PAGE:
Confession: I’ve been using the same beauty product for the last 15 years. No, it’s not a mummified jar of moisturizer or an ancient, cracking cake of blush: it’s my comedo extractor. What’s that, you say? Oh, just a tiny little metal tool I use to squeeze pimples and blackheads out of my face. It’s the same thing an aesthetician will use on you if you ever get a facial…except I’ve gone rogue, using mine year after year in my own bathroom mirror.
Comedones (where the word comedo comes from) are basically pores or hair follicles filled with debris. Open ones are commonly referred to as blackheads, and closed ones are whiteheads. A comedo extractor is the little tool that allows you (or your skin care professional) to apply pressure and force the debris out.
As an oily-skinned Irish-Italian, I had terrible acne as a preteen and teen. My grandmother, whom I was very close to, felt awful for me and bought me all kinds of creams, lotions and washes to make my pimples go away. When I was 11, she bought me a comedo extractor, the very same one I used last night to get out a pesky whitehead on my chin. Although my acne isn’t nearly as horrific as it was in those hormone-addled years of the late 90s, it’s still pretty bad.
I’m the first to admit that my obsession with my little comedo extractor is kind of weird. It’s always in my bag when I travel, and on the few occasions it’s almost been lost, I’ve basically hyperventilated. Once, it got stuck behind the sink for six months, and I was forced to get a new and very much inferior extractor (I had a lot of blackheads in those dark days).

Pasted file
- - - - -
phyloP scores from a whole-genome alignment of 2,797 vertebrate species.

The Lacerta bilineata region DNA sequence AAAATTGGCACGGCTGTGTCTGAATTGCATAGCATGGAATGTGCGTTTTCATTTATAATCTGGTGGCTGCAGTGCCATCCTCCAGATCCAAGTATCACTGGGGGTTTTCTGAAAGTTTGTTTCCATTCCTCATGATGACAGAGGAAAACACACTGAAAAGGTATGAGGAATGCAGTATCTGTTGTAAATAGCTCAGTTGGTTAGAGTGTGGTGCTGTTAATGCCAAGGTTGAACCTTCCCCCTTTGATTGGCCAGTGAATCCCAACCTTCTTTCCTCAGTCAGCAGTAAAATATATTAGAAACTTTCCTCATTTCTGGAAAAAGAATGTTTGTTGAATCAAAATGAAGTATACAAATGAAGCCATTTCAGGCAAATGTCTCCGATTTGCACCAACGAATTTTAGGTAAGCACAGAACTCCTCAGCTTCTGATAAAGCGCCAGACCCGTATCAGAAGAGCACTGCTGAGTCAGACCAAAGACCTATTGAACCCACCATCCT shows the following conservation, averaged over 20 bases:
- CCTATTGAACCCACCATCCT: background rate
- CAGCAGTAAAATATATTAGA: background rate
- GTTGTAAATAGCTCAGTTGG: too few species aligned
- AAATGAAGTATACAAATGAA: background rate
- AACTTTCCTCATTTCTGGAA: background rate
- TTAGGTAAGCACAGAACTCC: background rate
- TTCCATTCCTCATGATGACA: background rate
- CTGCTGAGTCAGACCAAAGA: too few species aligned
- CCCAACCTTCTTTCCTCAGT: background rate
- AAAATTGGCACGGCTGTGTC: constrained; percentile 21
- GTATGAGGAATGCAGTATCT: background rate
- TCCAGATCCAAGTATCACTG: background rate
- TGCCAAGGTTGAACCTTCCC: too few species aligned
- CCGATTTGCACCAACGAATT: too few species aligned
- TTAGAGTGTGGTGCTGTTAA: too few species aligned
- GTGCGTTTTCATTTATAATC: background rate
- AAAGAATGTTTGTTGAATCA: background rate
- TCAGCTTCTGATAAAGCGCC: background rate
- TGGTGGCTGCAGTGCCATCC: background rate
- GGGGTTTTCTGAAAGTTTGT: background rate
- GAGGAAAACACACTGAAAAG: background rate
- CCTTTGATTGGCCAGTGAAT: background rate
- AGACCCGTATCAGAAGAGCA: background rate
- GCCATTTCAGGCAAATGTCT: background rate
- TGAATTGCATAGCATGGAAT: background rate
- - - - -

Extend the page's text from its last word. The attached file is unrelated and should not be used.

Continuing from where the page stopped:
I love, love, love using my comedo extractor. It’s a perverse and disgusted love, but it is love. I love pressing it against my skin and seeing the gross things that come out: little worm-like squiggles of oil and sebum, clogged hair follicles, dry skin that should have been exfoliated away in the shower.
Is it the best thing ever for my skin? No. Most dermatologists are against home extractions, as Dr. Tanya Kormeili explains, “because some milia and pustules are deep and can cause scarring if not done correctly. ”
I’ve been known to use my blackhead extractor to pop a pimple that’s not yet ready to be popped, causing some angry red explosions. I’ve also been known to go on “blackhead sprees,” which usually happen when I stare at my face in the medicine cabinet mirror for too long and start seeing clogged pores everywhere. That usually results in my coming out of the bathroom with little comedo-pressure marks all over my face and my boyfriend saying “Um, was there a war in there?”
But still, I find that extraction is a better, more reliable way to get rid of the blackheads I continue to be plagued with than slapping some chemicals on my face. I’ve used Retin-A (and it works pretty well for me) but my insurance won’t pay for specialists, so a dermatologist visit is out.
If, like me, you’re committed to getting rid of your comedos at home, there are a few things you can do to make the process better for your skin.
- Sanitize, sanitize, sanitize! Thoroughly scrub your extractor before and after each use, and let it sit in alcohol for at least one minute, too. This will cut down on the risk of bacterial infections.
- Steam your face. Hold your face over just-boiled water for 5-10 minutes (or sit in a steamy bathroom) so your pores can open, making extraction easier.
- Wash your face! A clean face will also cut down on bacteria risk.
- Be gentle. Don’t push too hard with the instrument; if the debris in the pore doesn’t come out easily, lay off.
- Treat it! Once you’ve done your extracting, make sure you apply some kind of astringent or acne care medication to the affected area. Like I said above, I’m not keen on chemicals, so I usually use tea tree oil (a natural antibacterial oil available at most health food stores)